Sailors senior transitions from being in the action to filming it.
Fans of a local basketball program are getting a treat this season, thanks to an entrepreneurial student-athlete.
Sarasota High senior Blaise Freeman, who played cornerback for the Sailors football team, is continuing down the sports path despite no longer playing on the field. Freeman is following the men’s basketball team and shooting highlight videos of their games, mixing in some off-court footage for color.
It is something he first dabbled with two years ago, mostly as an experiment. Freeman had an account on Vine, a now defunct but much beloved social video platform, which he used to edit videos of different sports clips together in stylish ways. Last December, a skiing and snowboarding trip with friends to Maggie Valley, N.C, changed Freeman’s mindset.
“My friends asked me to film a couple clips for them,” Freeman said. “Before then, I had mostly done the editing side, but putting those clips together, I realized the whole process was something I loved doing and something I wanted to do more. I transitioned from editing into doing everything, and I have been doing it ever since.”
For Freeman, making highlights are a way to stay connected to the world of sports despite no longer participating on the field. Sports will always be his passion, he said, and he feels this is a path that can lead to big things in the future.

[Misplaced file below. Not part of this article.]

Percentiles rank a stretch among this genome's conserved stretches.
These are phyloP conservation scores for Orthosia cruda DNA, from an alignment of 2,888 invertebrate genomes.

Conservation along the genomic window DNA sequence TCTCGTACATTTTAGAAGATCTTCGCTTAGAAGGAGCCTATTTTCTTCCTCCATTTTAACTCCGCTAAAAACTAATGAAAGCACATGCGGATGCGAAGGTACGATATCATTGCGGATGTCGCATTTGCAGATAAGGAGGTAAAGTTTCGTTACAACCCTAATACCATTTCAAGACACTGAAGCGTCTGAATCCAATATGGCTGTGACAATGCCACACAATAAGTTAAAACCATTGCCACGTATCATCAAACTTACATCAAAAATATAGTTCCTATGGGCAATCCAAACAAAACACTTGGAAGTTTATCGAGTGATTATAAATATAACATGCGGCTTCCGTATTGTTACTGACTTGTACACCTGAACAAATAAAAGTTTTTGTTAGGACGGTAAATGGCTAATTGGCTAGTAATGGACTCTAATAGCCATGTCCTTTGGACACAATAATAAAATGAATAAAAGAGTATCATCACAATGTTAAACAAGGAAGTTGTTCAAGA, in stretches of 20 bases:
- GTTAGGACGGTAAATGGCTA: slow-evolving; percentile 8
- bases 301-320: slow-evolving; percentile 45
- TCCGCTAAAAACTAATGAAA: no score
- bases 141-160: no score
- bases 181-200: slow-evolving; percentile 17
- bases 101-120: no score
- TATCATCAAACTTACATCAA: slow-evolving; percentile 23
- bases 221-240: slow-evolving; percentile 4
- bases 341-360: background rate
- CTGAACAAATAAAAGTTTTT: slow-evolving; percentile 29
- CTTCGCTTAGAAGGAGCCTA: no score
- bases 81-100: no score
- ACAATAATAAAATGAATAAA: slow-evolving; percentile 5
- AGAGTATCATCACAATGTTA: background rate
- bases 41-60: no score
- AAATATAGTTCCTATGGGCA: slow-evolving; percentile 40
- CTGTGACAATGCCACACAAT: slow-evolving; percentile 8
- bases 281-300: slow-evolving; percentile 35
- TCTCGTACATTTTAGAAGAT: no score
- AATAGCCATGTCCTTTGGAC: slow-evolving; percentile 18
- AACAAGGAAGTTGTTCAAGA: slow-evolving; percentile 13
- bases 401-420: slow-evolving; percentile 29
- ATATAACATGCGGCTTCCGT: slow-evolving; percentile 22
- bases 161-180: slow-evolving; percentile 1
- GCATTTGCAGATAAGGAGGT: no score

Freeman’s brand, Blaze Video, has already begun to gain momentum, even though he has only released two episodes of the Sarasota basketball series to YouTube as of Dec. 11. Each has received a few hundred views. On Instagram, a clip of Sailors junior Terrell Pack throwing down a massive dunk has reached nearly 2,000 views. Freeman said he was happy to see the clip blow up like it did, though he also hopes this is only the beginning of his viral status.
Freeman’s equipment is hardly high-end. He picked up a used Sony NEX-6 mirrorless camera off Ebay for around $200. He found a 50 millimeter lens for $100. He bought the cheapest microphone he could find. That’s it, though he also wants a handheld gimbal rig for his smartphone to cut down on “shaky cam” effects.
What’s the secret to success in the video world? According to Freeman, it’s just practice. The more you try different angles and different effects, he said, the more you get a feel for what works. Freeman said he spends time looking at other people’s highlights, like action sports videographers Spencer Whiting and Chris Rogers, for inspiration and a hint at the latest editing trends.
I am not nearly as versed on this world as Freeman is, but I say can with confidence that his videos are well done, especially for someone who is relatively new to the game. I love seeing athletes pursue other avenues, especially creative ones, and Freeman seems like he has found not only something he is good at, but something that fulfills a purpose.
“Be on the lookout because I'm going to do as much work as I can,” Freeman said. “I'm going to keep putting myself out there, and who knows? Maybe I'll pick up a big job someday.”